Parking is a major concern for public transport in two forms – last mile connectivity and road congestion.
The lack of last mile connectivity often forces the passengers to take their private vehicle to their destination. Due to a lack of parking facilities at metro stations, the passengers often complete their entire journey in one mode of transport. If parking facilities were created at Metro stations, it could significantly reduce the number of cars on the road and impact road congestion.
Parking systems can play a big role in congested cities where land is scarce and expensive. On the footprint of 3-5 cars, a tower system can be created to house 40-100 cars. The number of cars depends on which system is implemented. This will help last mile connectivity, as the passenger can drive their car to the metro, park it without the risk of any theft or damage, and travel by metro to their final destination. To this effect, DMRC is working on intelligent parking systems for their metro stations wherever possible.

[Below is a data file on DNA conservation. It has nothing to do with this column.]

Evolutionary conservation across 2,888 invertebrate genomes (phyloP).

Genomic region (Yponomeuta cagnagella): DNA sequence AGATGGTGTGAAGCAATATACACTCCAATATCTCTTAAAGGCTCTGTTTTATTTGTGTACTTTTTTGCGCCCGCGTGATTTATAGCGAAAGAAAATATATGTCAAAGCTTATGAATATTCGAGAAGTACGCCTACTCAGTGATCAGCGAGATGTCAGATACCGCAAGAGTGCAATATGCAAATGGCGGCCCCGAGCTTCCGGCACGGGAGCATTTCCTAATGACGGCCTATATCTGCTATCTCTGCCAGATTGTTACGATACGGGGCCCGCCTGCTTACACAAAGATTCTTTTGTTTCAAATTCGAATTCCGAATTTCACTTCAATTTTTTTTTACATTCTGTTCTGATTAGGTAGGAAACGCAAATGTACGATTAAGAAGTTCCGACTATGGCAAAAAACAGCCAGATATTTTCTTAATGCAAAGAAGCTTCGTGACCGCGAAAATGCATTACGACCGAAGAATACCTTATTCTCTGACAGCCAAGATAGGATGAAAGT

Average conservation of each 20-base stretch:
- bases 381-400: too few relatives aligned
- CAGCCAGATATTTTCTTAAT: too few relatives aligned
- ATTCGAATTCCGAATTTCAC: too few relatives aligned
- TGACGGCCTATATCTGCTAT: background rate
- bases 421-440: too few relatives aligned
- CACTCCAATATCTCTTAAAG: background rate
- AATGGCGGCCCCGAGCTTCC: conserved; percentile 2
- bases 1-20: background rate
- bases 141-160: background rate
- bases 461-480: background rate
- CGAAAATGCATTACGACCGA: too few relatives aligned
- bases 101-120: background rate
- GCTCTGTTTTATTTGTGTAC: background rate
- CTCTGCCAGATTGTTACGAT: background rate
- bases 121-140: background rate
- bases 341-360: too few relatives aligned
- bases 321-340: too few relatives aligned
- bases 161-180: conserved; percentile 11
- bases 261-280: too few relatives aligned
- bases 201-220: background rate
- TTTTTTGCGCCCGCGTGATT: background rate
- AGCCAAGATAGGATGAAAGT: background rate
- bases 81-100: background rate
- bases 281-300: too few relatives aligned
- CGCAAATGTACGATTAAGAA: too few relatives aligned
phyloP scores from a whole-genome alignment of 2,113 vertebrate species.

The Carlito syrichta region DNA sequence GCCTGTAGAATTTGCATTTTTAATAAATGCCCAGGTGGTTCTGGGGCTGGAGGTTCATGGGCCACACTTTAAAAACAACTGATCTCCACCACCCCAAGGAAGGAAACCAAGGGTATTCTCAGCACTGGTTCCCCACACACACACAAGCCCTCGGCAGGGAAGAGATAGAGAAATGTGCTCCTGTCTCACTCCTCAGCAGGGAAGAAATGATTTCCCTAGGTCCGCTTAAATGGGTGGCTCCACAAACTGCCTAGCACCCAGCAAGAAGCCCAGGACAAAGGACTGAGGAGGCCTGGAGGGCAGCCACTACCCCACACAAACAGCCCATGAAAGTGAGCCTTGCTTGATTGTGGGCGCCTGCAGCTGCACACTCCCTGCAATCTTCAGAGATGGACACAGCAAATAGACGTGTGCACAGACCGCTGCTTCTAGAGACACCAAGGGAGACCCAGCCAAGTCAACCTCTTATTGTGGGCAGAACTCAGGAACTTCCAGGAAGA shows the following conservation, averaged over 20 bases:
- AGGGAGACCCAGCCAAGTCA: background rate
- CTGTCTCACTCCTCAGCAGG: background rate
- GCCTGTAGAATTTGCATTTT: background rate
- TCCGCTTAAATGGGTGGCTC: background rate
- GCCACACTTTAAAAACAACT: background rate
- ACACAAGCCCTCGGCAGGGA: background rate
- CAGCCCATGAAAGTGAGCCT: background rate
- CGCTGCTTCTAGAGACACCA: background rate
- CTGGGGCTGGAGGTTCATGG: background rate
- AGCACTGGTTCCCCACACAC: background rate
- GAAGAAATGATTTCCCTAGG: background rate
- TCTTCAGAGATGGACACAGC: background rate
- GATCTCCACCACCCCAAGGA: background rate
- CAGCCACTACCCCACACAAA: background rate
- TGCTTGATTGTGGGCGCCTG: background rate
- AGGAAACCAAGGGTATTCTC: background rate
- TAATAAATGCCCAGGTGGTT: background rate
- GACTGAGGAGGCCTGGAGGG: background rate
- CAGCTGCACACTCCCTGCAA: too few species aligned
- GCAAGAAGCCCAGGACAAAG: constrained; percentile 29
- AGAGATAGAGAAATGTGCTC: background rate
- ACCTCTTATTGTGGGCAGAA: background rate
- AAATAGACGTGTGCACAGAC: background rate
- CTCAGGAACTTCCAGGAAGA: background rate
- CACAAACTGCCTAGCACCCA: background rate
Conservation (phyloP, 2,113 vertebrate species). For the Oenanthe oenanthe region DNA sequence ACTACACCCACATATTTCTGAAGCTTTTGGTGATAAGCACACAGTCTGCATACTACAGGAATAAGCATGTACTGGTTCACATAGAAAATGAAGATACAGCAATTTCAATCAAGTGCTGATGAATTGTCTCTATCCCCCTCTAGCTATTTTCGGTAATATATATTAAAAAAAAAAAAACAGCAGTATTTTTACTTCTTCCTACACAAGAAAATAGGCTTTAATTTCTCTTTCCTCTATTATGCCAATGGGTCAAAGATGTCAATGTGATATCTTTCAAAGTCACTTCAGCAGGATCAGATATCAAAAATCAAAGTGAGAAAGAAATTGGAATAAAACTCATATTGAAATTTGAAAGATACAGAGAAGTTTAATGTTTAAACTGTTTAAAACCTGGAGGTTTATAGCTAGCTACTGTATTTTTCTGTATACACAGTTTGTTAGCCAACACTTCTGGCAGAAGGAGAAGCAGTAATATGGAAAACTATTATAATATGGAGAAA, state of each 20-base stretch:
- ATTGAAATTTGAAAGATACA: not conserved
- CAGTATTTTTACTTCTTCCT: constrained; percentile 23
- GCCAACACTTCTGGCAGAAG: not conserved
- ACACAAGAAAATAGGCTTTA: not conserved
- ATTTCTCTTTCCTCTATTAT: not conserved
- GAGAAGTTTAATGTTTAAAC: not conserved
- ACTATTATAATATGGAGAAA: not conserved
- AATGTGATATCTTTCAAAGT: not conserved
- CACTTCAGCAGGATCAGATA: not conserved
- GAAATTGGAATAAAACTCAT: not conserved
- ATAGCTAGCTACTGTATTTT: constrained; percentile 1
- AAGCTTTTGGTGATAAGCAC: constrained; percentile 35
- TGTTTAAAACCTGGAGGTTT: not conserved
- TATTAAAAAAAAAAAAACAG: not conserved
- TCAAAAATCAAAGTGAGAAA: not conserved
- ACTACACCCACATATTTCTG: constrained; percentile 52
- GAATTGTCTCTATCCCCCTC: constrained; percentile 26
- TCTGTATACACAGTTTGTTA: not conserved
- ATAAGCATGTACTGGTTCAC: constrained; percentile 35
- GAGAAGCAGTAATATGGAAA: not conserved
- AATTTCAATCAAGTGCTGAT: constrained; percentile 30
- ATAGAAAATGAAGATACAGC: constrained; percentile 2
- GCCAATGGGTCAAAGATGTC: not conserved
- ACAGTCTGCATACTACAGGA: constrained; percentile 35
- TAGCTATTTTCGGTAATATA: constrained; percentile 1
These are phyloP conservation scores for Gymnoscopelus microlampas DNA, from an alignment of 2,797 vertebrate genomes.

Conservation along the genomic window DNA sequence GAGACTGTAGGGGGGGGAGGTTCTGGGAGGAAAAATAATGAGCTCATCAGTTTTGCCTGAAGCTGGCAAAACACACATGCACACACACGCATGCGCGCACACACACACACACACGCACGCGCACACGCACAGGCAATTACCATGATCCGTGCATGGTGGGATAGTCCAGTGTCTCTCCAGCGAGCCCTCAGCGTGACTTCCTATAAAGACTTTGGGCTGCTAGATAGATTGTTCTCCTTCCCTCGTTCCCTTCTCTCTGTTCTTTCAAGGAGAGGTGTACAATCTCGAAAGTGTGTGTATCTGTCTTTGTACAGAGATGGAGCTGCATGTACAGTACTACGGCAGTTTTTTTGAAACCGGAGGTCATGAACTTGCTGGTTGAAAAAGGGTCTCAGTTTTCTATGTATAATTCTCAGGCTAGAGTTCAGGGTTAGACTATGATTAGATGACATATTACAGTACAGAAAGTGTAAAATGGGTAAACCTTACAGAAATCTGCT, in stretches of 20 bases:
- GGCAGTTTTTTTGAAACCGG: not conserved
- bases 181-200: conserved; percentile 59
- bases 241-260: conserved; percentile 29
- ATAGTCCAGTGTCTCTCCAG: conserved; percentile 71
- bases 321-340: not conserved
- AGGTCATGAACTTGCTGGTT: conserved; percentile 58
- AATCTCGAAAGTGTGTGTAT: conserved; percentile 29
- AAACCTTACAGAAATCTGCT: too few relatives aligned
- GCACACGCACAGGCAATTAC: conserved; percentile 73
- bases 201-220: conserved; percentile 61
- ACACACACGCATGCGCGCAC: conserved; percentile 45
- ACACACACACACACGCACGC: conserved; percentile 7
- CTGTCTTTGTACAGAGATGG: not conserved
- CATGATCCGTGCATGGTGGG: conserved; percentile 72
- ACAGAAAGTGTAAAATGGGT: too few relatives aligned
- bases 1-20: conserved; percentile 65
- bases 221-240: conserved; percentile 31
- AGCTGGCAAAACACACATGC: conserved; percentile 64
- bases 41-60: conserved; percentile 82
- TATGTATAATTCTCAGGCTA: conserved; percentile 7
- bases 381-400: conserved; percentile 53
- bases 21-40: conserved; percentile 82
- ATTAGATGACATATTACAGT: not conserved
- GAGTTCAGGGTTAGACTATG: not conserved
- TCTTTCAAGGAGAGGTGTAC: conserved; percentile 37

But there will still be a need to enforce parking norms, to dissuade people from parking on the streets or double parking. Roadside parking aggregators and software are required to maintain this. This was posed as question to understand what can be done.
For parking violation detection, there is a pilot program being run in Indore. This uses IoT devices and cameras to identify parking encroachment. Infrastructure vehicle which are on the road every day, like solid waste vehicles, are fitted with devices that take visuals of the road. Using AMPR software capabilities, they try to identify how long a vehicle has been standing, identify the car number, and create a challan for the same. Data is being collected on this program to see the efficacy and real-world implementation.